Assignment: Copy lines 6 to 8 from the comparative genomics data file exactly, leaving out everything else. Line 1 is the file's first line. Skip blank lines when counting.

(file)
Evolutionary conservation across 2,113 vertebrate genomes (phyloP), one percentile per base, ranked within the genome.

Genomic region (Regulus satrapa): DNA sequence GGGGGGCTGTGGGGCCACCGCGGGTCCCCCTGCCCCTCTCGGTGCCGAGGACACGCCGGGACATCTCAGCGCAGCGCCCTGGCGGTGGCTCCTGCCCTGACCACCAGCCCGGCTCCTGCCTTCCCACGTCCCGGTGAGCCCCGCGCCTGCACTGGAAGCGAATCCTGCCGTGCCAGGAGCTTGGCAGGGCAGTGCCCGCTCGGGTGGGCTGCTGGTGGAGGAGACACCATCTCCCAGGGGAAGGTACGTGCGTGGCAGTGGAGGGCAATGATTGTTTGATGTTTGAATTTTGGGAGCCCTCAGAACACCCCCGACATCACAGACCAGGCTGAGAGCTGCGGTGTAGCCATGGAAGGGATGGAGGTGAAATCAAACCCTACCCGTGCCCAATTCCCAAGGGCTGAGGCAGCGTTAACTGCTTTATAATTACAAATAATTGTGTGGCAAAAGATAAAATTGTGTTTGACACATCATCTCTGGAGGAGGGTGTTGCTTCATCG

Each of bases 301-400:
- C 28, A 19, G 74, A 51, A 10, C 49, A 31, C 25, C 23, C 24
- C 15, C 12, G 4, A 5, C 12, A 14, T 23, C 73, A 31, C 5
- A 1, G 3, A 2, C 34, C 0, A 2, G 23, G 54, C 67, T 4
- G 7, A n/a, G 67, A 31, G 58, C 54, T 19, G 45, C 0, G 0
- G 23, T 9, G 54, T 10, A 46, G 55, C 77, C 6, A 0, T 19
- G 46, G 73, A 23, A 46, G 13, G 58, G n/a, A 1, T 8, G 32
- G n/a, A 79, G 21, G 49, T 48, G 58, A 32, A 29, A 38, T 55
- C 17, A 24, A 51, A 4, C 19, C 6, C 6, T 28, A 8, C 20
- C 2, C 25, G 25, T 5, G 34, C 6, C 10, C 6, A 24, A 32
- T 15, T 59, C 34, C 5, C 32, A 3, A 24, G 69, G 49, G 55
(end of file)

- A 1, G 3, A 2, C 34, C 0, A 2, G 23, G 54, C 67, T 4
- G 7, A n/a, G 67, A 31, G 58, C 54, T 19, G 45, C 0, G 0
- G 23, T 9, G 54, T 10, A 46, G 55, C 77, C 6, A 0, T 19